Brush up on the universality of relationships while working on your ability to spot grammar mistakes by drunken closed caption makers by taking on some foreign cinema. When it comes to love, sometimes you need to read between the lines, but forget about that for now because in this case you have to literally read the actual lines in these six Asian romance movies worth the subtitles.
“Drink, Drank, Drunk”
It’s cute, it’s sweet and manages to avoid the overly-syrupy genre of romance by putting in enough bitter and sad parts to make a story worth reading subtitles for the payoff. Following the story of a failed restaurant chef and an aspiring café owner/beer promoter, love starts out as a strict no man’s land and then Cupid does some drive-by archery and things kick off but that nasty demon of commitment has to have its say as well. The police chase of the couple for the chef’s lead foot stands out as a scene that has a great prank twist that the chef will have to pay for, making a great Asian romance movie well worth the reading bits.
Love never seems certain for any of the characters in “Chungking Express”. With a continuum of loss followed by new romance only to be followed by flux in that new love, this film is not clichéd nor sappy but a piece of reality held up for you to take from it what you want thus making it a great Asian romance movie. Tony Leung trying to build up the self-esteem of his soapbar as he goes around his apartment talking to his possessions is a scene that deftly flips between the sadness of the loss of his girlfriend and the goofiness of how he’s dealing with it.
Combining music and a timeless love, “Secret” is a touching Asian romance movie and not in the way that leads to lawsuits, prison terms and informing the neighbors that a predator has moved next door. Using a composition for piano, a young woman from the seventies moves forward in time to fall in love with another music student and then things get heartbreaking. Watching Xianglun play his heart out, in order to save his heart, as the conservatory chandelier falls during the destruction is a scene that stands out as you get to partake in his fight to travel to the past to be with his soul mate.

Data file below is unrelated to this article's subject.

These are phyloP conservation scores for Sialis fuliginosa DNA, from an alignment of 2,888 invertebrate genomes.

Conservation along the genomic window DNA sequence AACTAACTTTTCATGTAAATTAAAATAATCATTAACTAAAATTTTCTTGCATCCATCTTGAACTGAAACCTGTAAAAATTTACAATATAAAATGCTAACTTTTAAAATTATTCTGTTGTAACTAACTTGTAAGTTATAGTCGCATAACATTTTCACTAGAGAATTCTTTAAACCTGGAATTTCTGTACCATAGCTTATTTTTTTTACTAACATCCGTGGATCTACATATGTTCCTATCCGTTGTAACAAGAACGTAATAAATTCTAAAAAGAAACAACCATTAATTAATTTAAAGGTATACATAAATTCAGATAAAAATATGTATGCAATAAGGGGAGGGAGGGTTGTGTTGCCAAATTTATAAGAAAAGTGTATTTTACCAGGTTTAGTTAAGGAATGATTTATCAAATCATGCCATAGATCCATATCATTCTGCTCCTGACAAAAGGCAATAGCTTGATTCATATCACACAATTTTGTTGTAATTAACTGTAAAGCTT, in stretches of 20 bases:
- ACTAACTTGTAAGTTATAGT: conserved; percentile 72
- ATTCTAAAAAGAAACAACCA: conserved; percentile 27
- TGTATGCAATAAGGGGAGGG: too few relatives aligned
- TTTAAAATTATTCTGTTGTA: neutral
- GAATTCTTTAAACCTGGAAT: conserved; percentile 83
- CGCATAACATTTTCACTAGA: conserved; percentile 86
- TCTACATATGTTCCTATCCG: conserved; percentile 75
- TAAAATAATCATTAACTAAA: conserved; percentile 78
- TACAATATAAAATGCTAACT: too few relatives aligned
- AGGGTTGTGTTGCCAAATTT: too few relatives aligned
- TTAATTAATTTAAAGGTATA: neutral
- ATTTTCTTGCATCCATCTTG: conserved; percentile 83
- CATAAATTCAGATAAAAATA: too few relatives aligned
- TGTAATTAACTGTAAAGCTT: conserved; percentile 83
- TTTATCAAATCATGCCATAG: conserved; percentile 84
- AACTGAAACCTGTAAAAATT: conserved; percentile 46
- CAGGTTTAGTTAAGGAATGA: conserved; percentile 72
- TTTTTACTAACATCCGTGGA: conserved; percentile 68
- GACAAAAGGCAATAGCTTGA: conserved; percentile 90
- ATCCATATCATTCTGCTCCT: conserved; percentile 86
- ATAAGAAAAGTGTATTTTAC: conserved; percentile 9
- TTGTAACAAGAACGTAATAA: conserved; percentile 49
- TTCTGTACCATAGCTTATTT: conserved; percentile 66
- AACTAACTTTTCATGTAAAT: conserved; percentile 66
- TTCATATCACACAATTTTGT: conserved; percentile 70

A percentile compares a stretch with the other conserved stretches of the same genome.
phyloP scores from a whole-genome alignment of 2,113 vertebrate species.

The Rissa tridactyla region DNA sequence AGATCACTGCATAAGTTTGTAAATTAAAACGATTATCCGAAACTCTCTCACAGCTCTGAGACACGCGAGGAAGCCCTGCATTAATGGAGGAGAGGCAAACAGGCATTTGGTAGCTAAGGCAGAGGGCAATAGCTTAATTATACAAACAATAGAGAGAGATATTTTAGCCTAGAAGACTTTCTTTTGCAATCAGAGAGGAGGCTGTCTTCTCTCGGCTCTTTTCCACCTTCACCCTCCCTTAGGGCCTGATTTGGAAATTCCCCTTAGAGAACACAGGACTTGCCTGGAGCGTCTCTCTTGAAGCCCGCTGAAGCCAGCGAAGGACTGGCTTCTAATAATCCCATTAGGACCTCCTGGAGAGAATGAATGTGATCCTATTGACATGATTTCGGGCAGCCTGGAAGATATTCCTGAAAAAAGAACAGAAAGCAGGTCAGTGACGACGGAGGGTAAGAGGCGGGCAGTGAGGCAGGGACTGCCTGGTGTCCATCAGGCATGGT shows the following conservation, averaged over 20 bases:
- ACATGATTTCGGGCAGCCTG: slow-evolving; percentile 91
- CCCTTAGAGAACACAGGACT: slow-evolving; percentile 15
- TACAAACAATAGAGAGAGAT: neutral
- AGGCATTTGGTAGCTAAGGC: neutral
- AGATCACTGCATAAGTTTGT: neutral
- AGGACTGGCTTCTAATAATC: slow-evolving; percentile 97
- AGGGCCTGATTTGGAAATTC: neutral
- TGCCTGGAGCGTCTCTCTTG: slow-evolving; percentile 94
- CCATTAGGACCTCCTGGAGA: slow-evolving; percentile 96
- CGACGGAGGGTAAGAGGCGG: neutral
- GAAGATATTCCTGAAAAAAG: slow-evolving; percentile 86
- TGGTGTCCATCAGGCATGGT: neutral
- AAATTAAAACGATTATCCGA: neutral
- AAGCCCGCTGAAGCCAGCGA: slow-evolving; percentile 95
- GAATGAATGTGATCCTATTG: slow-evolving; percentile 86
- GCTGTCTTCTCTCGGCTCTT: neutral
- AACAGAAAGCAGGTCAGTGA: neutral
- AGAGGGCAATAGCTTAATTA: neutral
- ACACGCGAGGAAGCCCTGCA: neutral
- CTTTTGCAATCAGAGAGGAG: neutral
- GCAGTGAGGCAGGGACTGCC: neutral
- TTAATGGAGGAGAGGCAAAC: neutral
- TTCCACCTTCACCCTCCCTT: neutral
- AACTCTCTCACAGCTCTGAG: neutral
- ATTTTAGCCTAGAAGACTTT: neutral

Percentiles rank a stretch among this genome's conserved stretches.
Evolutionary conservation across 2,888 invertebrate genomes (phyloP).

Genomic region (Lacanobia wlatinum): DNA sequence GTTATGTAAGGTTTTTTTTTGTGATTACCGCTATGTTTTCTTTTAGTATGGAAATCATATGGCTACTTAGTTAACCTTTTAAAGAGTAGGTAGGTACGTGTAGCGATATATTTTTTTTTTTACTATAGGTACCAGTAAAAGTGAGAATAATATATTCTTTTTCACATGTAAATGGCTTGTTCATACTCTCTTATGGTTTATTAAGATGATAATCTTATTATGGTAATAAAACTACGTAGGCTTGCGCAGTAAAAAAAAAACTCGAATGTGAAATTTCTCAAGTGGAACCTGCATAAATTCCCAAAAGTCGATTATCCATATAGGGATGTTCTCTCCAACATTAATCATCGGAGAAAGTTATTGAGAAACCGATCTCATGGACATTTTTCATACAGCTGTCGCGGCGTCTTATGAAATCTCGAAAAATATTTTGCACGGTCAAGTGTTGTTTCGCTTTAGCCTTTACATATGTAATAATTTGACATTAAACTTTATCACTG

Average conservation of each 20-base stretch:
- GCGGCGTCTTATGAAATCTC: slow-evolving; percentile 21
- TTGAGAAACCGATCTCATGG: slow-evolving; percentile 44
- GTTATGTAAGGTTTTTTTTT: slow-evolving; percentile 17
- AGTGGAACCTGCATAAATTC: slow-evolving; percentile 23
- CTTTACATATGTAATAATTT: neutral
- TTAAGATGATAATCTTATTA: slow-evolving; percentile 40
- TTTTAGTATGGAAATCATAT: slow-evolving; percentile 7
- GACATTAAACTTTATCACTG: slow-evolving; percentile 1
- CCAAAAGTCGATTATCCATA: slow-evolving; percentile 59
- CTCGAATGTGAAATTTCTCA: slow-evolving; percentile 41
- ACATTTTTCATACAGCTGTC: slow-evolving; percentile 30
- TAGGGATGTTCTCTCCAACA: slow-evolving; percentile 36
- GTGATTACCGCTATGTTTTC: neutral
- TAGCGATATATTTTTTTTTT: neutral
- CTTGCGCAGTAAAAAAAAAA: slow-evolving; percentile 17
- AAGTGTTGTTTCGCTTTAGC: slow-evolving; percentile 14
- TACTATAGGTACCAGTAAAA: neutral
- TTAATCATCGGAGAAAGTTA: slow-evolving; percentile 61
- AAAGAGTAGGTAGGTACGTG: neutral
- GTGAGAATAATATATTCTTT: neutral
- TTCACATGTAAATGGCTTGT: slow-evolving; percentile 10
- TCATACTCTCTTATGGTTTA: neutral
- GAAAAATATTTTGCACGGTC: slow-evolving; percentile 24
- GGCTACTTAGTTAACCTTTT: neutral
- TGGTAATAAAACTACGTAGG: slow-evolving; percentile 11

Although “Virgin Snow” could have avoided a lot of searching and angst by Min leaving a note or dropping off an email, this story of trying to find a lost love is still fun to watch. Korean and Japanese language differences add some humor to the tale of these lovers and definitely ups the quotient of cute moments while still staying clear of pounding abject happiness into the viewer. As the snowflakes fall, watching Min’s rush to find Nanae is a warm fuzzy scene that takes heart in the goofiness and sincerity of love.
“100 days with Mr. Arrogant”.
Hate and love dance back and forth among some of the funnier musical cues you’ll ever see in “100 Days with Mr. Arrogant”. Ha-Young’s imaginative daydreams make this film a fun romantic comedy that embraces its goofiness as well as the serious matters of the love struck. The solution to the problem of running out of gas is a scene everyone has thought of in their head before realizing if they said it out loud it would get them maimed, or possibly killed.
Romance goes from the comedic to the tragic with a supernatural turn as the man ends up a helpful ghost after his death. Love pushes for more love as the new ghost seeks someone out like him to be his tangible replacement in a sincere belief that the living should move on from sorrow. The use of moving air as the man’s ghostly presence is a great device and with the pinwheel scene in the woman’s apartment, “Windstruck” shows a tender approach to grief and romance that should be appreciated.